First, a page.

This is such an inspiring story from the Tapping Solution Retreat, filmed at ClearPoint. One of the film’s subjects was Jon, a Vietnam veteran who had been suffering from severe PTSD for more than 30 years.
Jon’s daily life had become unsustainable to a degree most non-vets can hardly imagine. In addition to chronic back pain and diabetes from Agent Orange exposure, which had led to three mini-strokes, PTSD had ravaged Jon’s emotional and family life. Suffering deep-seated guilt at having killed so many Vietnamese, Jon’s kind, gentle demeanor had long ago turned grumpy and irritable. For years, Jon’s kids had systematically avoided him, afraid of dad’s angry reactions to the everyday noises they might make moving around their own home. His wife also reported that Jon had stopped smiling and never laughed.
During the four-day Tapping retreat, for the first time in 15 years Jon’s back pain went away. He also realized that he’d been depriving himself of a happy home life because of his guilt about hurting so many Vietnamese families. Since fighting in the war, in fact, Jon had been regularly returning to Vietnam as a volunteer, often staying away from home for weeks and months at a time. For years, he’d hoped that the time he spent helping the Vietnamese would eventually make up for the many lives he’d been forced to take during the war. Sadly, his volunteer time there never seemed to be enough. The pain of his guilt had remained just as intense, year after year.
After the Tapping retreat, however, Jon finally felt free, no longer weighed down by guilt. For the first time in years, he began enjoying being at home with his wife and kids, all of whom were amazed and thrilled by the changes in his mood and demeanor. While Jon continued traveling to Vietnam as a volunteer, he did so for shorter periods of time so he could return home to spend more time with his own family.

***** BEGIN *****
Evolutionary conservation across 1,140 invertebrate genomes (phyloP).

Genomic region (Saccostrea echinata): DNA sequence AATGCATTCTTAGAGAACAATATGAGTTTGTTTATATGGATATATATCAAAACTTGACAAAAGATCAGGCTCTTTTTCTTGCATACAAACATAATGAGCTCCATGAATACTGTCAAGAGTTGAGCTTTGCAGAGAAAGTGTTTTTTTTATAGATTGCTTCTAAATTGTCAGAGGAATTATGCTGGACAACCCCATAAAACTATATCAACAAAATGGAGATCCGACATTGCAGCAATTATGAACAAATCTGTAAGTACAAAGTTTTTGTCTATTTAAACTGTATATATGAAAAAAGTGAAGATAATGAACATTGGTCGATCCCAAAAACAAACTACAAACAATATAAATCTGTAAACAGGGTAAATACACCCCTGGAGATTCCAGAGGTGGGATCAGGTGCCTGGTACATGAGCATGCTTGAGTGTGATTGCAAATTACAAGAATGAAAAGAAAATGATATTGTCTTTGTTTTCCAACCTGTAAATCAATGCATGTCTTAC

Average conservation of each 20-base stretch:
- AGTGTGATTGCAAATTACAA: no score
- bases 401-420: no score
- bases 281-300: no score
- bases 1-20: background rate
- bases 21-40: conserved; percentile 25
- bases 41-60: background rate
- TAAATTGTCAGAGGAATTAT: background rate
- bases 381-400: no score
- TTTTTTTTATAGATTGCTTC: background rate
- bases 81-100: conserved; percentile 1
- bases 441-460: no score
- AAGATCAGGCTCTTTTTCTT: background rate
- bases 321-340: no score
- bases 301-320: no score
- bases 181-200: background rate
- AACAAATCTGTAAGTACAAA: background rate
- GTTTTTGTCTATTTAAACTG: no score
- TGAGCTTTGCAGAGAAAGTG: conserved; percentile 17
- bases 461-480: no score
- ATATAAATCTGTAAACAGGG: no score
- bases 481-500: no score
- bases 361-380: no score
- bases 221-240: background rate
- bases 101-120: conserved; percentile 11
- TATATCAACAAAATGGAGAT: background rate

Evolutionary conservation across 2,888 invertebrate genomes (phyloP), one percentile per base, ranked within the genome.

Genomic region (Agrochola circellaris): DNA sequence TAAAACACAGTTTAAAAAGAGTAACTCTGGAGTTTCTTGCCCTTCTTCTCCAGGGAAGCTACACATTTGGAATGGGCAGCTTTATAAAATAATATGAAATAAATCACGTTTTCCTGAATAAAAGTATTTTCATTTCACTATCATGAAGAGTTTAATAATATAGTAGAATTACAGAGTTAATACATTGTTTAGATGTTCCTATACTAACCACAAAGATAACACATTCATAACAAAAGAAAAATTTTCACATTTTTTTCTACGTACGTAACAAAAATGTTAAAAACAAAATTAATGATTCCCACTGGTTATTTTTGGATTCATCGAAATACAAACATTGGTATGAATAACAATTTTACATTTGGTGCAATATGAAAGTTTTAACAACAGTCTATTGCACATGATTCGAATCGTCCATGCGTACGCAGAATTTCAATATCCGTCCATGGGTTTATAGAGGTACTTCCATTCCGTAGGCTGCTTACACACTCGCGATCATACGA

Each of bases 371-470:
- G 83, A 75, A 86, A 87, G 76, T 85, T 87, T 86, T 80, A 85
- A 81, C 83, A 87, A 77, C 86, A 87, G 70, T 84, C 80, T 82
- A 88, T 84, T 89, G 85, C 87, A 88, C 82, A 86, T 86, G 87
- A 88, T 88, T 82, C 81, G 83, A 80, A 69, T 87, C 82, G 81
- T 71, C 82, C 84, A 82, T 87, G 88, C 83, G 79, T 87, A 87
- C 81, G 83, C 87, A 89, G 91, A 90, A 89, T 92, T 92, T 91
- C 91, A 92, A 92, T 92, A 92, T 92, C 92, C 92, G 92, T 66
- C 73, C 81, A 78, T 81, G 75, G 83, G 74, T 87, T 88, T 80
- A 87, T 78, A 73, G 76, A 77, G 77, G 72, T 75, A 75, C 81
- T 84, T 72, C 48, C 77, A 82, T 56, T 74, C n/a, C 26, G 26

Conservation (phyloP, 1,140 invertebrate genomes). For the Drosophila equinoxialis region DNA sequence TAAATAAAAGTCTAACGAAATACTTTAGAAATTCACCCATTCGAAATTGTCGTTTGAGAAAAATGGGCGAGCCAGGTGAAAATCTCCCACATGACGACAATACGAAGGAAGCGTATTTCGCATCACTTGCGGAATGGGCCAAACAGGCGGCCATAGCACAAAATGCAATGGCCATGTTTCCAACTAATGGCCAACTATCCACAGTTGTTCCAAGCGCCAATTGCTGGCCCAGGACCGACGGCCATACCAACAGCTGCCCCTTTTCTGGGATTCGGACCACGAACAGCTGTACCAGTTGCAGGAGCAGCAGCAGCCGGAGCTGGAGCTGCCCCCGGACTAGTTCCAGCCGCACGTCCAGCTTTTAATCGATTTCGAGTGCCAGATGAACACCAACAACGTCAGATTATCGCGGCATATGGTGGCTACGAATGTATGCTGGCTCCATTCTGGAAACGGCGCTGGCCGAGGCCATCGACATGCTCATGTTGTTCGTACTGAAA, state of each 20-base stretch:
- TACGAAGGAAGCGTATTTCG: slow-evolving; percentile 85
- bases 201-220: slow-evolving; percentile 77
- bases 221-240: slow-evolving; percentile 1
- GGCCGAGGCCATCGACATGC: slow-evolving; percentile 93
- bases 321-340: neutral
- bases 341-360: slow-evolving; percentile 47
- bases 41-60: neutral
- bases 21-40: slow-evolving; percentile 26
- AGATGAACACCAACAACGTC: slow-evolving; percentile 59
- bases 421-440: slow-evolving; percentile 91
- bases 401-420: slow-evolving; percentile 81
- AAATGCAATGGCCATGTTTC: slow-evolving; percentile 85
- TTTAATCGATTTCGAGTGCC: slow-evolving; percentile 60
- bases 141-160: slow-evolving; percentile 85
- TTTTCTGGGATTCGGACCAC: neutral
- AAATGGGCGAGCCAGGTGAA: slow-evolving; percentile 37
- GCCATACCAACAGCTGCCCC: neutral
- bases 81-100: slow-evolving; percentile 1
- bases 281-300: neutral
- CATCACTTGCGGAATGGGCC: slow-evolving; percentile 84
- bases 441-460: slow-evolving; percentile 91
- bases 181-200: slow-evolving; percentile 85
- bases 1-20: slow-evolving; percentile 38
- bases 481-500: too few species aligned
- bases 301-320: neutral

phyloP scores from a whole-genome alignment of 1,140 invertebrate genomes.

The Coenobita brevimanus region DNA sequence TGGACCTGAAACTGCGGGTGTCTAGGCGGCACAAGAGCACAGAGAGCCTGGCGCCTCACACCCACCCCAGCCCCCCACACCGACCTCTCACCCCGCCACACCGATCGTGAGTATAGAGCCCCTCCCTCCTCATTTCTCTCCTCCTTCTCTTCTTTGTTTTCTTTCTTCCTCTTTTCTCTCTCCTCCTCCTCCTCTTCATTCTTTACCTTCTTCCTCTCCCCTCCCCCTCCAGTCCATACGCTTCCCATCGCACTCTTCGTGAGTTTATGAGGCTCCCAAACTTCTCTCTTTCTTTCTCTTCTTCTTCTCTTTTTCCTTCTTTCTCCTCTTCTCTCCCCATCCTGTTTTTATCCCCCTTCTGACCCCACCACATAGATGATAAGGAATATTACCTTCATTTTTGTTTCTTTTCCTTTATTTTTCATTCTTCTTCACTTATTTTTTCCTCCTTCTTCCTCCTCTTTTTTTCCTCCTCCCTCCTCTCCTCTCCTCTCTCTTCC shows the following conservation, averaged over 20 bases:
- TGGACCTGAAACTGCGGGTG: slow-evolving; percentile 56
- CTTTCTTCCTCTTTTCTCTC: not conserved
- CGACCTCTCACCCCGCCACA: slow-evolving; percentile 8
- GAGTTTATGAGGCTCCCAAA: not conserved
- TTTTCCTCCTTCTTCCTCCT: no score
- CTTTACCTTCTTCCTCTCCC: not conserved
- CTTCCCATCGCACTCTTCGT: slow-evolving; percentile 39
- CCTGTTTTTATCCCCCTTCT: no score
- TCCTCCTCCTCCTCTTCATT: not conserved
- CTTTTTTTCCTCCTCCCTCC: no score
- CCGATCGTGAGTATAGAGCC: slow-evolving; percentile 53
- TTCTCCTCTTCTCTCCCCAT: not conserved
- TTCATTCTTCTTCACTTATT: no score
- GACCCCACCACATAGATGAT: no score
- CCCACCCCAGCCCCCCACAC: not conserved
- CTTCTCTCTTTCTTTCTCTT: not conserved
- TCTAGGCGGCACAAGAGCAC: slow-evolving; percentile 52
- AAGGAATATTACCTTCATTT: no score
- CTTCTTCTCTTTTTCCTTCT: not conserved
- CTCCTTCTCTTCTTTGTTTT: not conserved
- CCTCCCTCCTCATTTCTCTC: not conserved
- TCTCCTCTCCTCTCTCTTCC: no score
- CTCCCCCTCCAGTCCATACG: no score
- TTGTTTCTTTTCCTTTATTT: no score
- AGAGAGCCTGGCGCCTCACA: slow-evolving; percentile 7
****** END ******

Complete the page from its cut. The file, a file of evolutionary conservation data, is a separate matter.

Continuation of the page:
Thanks to the Tapping retreat, Jon also recovered completely from his phobia of rats, which he’d encountered in Vietnam during the war and his volunteer trips. By the end of the Tapping retreat, Jon’s rat phobia, which had haunted him deeply since the war, was so thoroughly resolved, he was able to hold a rat in his lap without experiencing any anxiety or stress.
However obvious it may be that Tapping changed Jon’s life, there’s no denying that he’s one veteran among millions. So many veterans and their families have tried multiple PTSD treatments over months and then years, only to be disappointed — again. I understand why, after so much heartbreak and frustration, people who haven’t tried Tapping remain skeptical about how well it works on PTSD in veterans.
The fact is, though, Jon is one of thousands of veterans who have recovered from PTSD with Tapping. As of the writing of this post, The Stress Project has treated 2,126 veterans with PTSD using EFT Tapping. That number, however, is truly the tip of the proverbial iceberg, a tiny shadow of the immense, wide-scale healing that’s possible for long-time PTSD sufferers.
If you know a veteran suffering from PTSD, I hope you’ll send them the link to this post and urge them to contact The Stress Project, which offers six free Tapping sessions to qualifying veterans.
Please take action! Thousands of veterans and their families are suffering enormously every single day. We owe it to each other and them to spread the word about EFT Tapping!
For a more complete article by Nick Ortner on EFT, PTSD and help for Vets Tap Here!